This one is from Max's POV, taking place where the last chapter left off. Obviously. Well, I hope that you enjoy it!
This was who my Dad had sent me to face? Five kids who were just like me? Five kids who had wings? It occurred to me that they weren't just like me – they were those five who had escaped, even though I'd never seen any of them for more than a fleeting second, I knew. There was no other explanation. They were experiments, though, and I was an assassin- trained to take them down. That was the mission I had been given.
Then why did I hesitate?
On my worst day, I can handle five Erasers, without a problem; and Erasers are tough cookies. Try taking down one of them, but don't expect me to come crying at your funeral. Seriously, chica¸ don't waste your time- take it from me, they're tough. Simply put, five against one isn't a problem for me. That is, five hulking wolf men aren't an issue.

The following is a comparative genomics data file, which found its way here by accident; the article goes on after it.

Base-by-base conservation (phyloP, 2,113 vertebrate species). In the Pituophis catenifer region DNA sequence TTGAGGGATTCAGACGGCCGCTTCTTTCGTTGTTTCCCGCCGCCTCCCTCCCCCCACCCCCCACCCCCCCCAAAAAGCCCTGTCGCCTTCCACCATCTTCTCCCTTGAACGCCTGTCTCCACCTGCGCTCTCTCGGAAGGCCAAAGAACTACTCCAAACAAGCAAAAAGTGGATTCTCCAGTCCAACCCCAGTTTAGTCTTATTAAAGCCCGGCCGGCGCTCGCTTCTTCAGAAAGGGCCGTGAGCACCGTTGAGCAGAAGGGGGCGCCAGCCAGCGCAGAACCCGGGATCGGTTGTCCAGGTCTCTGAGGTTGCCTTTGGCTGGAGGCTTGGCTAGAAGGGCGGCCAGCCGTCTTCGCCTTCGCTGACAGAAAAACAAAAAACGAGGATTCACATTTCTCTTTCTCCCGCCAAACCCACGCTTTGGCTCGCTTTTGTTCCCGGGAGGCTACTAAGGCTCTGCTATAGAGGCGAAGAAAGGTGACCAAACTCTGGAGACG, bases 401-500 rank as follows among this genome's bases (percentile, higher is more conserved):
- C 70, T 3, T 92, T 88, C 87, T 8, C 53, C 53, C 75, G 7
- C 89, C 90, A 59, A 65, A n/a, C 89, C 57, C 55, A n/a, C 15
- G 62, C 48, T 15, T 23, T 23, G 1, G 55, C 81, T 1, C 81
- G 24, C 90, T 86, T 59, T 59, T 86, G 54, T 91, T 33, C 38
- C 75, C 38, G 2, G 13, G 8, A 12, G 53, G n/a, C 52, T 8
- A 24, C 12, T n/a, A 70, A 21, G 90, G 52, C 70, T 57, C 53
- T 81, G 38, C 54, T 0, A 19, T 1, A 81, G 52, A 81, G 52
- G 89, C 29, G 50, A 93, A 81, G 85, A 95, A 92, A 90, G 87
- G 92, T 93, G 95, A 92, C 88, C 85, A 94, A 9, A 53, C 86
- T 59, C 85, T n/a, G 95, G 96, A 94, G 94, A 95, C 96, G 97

Five mutant bird kids with wings?
The magic eight ball says: Please ask again later. Your answer seems foggy at the moment.
Each of them were an equal match for me in strength alone: they were the same as me they had to have been made in the school, because there aren't that many bird kid machines around. And, as they advanced, I could see someone had trained them, trained them well. Not as well as me, but they had some skills. I refused to allow myself to think Dad had known who I'd be facing- if he'd known, he'd have known there was no way that I could beat them. It just wasn't something in the realm of possibilities.